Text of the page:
Hong Kong baker Garden gets green light for HK$2.3 billion plan to redevelop 80-year-old grade two building
The 80-year-old headquarters of Garden, the Hong Kong food company known for its breads and biscuits, will be demolished and a HK$2.3 billion (US$295 million) multi-purpose commercial building will come up in its place, after the Town Planning Board approved conditional redevelopment plans on Friday.
The proposed 25-storey building at 58 Castle Peak Road in Sham Shui Po will include shops, restaurants, offices and a cooking school, requiring an estimated investment of between HK$2 billion to HK$2.3 billion.
According to documents from the board, the company will be required to “preserve and incorporate the clock with the piece of red facade and two ‘bakery chef’ logos into the new building”.
The board said it approved the plan because the size was “adequate for an office tower, was unlikely to cause disruption to traffic flow or create environmental nuisance”.
Market observers said the new building would bring good returns to the company.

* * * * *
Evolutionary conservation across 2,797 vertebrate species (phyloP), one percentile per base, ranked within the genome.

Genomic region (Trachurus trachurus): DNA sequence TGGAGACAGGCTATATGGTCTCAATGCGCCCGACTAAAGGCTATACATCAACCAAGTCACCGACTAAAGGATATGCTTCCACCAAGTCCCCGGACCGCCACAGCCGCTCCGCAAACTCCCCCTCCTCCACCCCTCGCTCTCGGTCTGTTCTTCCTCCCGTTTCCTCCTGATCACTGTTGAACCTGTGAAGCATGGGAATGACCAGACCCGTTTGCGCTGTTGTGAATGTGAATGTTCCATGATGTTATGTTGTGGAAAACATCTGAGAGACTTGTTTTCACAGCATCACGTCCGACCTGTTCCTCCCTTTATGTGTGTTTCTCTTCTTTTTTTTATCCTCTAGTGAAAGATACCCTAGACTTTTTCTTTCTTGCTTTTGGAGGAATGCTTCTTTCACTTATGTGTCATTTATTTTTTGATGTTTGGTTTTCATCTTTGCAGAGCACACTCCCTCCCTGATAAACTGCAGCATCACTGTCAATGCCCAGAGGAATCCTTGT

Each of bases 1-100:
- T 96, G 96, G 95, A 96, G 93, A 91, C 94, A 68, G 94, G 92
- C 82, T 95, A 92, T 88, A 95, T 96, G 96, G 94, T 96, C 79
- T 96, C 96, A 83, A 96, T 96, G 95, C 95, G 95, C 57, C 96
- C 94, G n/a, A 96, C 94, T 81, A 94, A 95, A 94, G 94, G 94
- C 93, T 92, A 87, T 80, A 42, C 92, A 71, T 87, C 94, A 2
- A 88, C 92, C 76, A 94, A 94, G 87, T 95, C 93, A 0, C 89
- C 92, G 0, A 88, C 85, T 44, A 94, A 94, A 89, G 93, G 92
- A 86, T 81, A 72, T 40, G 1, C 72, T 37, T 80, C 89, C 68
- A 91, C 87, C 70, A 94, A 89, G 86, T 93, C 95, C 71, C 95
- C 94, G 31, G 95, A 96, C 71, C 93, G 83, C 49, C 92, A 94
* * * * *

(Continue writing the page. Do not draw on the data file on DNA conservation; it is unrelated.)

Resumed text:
“At an estimated monthly rent of HK$25 to HK$35 per square feet for office space and HK$50 to HK$90 per sq ft for shops and restaurants, the long-term rental yield will be around 3.5 to 4 per cent,” said Thomas Lam, senior director of consultancy at Knight Frank.
He added that the commercial portion will be worth about HK$20,000 per sq ft.
Conservationists, however, had their misgivings about the redevelopment.
“It is sad [the board] approved it but at least they pressured [Garden] to keep the original architectural value of the building, though very lightly,” said Charles Lai, an architect who opposed the redevelopment. “But how the actual design can address opposition from conservationists and academics remains to be seen.”
Lai said this case could have set a precedent on how development and rehabilitation could be balanced.
Established in 1926, Garden bought the site on Castle Peak Road in 1935 for HK$10,000 and built a 1,400 square metre factory facility, which began operations in 1938.
The existing building was listed as a grade two historical building by the Antiquities and Monuments Office in March this year, which means it deserves “special merit” and “efforts should be made to selectively preserve” it.
The redevelopment proposal received over 380 comments, with more than 90 per cent opposing it. Opponents were unhappy that the application failed to make any provision for preservation.
Garden applied to delay the discussion about the development three times for a total of six months.
The company is not alone in seeking permission to redevelop their properties. The owners of the Crowne Plaza and Excelsior Hotel have also been successful in getting approval for converting to offices amid rising rents in Hong Kong, though they have not exercised the option as yet.